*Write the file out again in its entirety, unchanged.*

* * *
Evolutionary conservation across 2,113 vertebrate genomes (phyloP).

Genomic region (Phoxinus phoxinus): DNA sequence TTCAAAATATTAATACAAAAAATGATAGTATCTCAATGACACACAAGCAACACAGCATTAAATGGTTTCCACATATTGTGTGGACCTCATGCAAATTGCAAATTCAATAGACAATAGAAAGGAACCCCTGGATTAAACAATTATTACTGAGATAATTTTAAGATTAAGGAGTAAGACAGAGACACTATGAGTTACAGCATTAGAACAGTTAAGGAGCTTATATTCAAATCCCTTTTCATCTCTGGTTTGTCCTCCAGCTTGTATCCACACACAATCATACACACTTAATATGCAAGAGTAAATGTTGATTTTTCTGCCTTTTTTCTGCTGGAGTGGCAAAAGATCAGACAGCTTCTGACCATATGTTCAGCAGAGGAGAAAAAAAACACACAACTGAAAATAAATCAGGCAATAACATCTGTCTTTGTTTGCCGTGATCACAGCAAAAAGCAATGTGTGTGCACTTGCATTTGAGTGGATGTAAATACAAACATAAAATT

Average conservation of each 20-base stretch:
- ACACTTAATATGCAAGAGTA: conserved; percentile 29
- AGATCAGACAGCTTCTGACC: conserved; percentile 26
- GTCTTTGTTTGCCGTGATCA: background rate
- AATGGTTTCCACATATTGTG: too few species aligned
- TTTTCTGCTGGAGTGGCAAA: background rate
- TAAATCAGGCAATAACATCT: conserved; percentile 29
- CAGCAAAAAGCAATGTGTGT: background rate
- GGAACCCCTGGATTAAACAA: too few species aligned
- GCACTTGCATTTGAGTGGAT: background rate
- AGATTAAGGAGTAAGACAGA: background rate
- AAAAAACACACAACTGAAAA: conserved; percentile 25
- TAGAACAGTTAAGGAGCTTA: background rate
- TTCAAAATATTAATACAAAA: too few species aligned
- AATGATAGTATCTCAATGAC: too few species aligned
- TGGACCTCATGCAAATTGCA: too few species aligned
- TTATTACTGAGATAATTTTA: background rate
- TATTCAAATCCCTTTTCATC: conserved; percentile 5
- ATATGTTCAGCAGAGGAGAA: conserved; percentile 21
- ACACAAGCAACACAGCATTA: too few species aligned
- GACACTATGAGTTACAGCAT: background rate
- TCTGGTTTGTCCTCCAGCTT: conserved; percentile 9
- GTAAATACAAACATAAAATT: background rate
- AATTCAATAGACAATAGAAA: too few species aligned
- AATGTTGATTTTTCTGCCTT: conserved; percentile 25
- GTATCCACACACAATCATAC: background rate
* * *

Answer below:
Evolutionary conservation across 2,113 vertebrate genomes (phyloP).

Genomic region (Phoxinus phoxinus): DNA sequence TTCAAAATATTAATACAAAAAATGATAGTATCTCAATGACACACAAGCAACACAGCATTAAATGGTTTCCACATATTGTGTGGACCTCATGCAAATTGCAAATTCAATAGACAATAGAAAGGAACCCCTGGATTAAACAATTATTACTGAGATAATTTTAAGATTAAGGAGTAAGACAGAGACACTATGAGTTACAGCATTAGAACAGTTAAGGAGCTTATATTCAAATCCCTTTTCATCTCTGGTTTGTCCTCCAGCTTGTATCCACACACAATCATACACACTTAATATGCAAGAGTAAATGTTGATTTTTCTGCCTTTTTTCTGCTGGAGTGGCAAAAGATCAGACAGCTTCTGACCATATGTTCAGCAGAGGAGAAAAAAAACACACAACTGAAAATAAATCAGGCAATAACATCTGTCTTTGTTTGCCGTGATCACAGCAAAAAGCAATGTGTGTGCACTTGCATTTGAGTGGATGTAAATACAAACATAAAATT

Average conservation of each 20-base stretch:
- ACACTTAATATGCAAGAGTA: conserved; percentile 29
- AGATCAGACAGCTTCTGACC: conserved; percentile 26
- GTCTTTGTTTGCCGTGATCA: background rate
- AATGGTTTCCACATATTGTG: too few species aligned
- TTTTCTGCTGGAGTGGCAAA: background rate
- TAAATCAGGCAATAACATCT: conserved; percentile 29
- CAGCAAAAAGCAATGTGTGT: background rate
- GGAACCCCTGGATTAAACAA: too few species aligned
- GCACTTGCATTTGAGTGGAT: background rate
- AGATTAAGGAGTAAGACAGA: background rate
- AAAAAACACACAACTGAAAA: conserved; percentile 25
- TAGAACAGTTAAGGAGCTTA: background rate
- TTCAAAATATTAATACAAAA: too few species aligned
- AATGATAGTATCTCAATGAC: too few species aligned
- TGGACCTCATGCAAATTGCA: too few species aligned
- TTATTACTGAGATAATTTTA: background rate
- TATTCAAATCCCTTTTCATC: conserved; percentile 5
- ATATGTTCAGCAGAGGAGAA: conserved; percentile 21
- ACACAAGCAACACAGCATTA: too few species aligned
- GACACTATGAGTTACAGCAT: background rate
- TCTGGTTTGTCCTCCAGCTT: conserved; percentile 9
- GTAAATACAAACATAAAATT: background rate
- AATTCAATAGACAATAGAAA: too few species aligned
- AATGTTGATTTTTCTGCCTT: conserved; percentile 25
- GTATCCACACACAATCATAC: background rate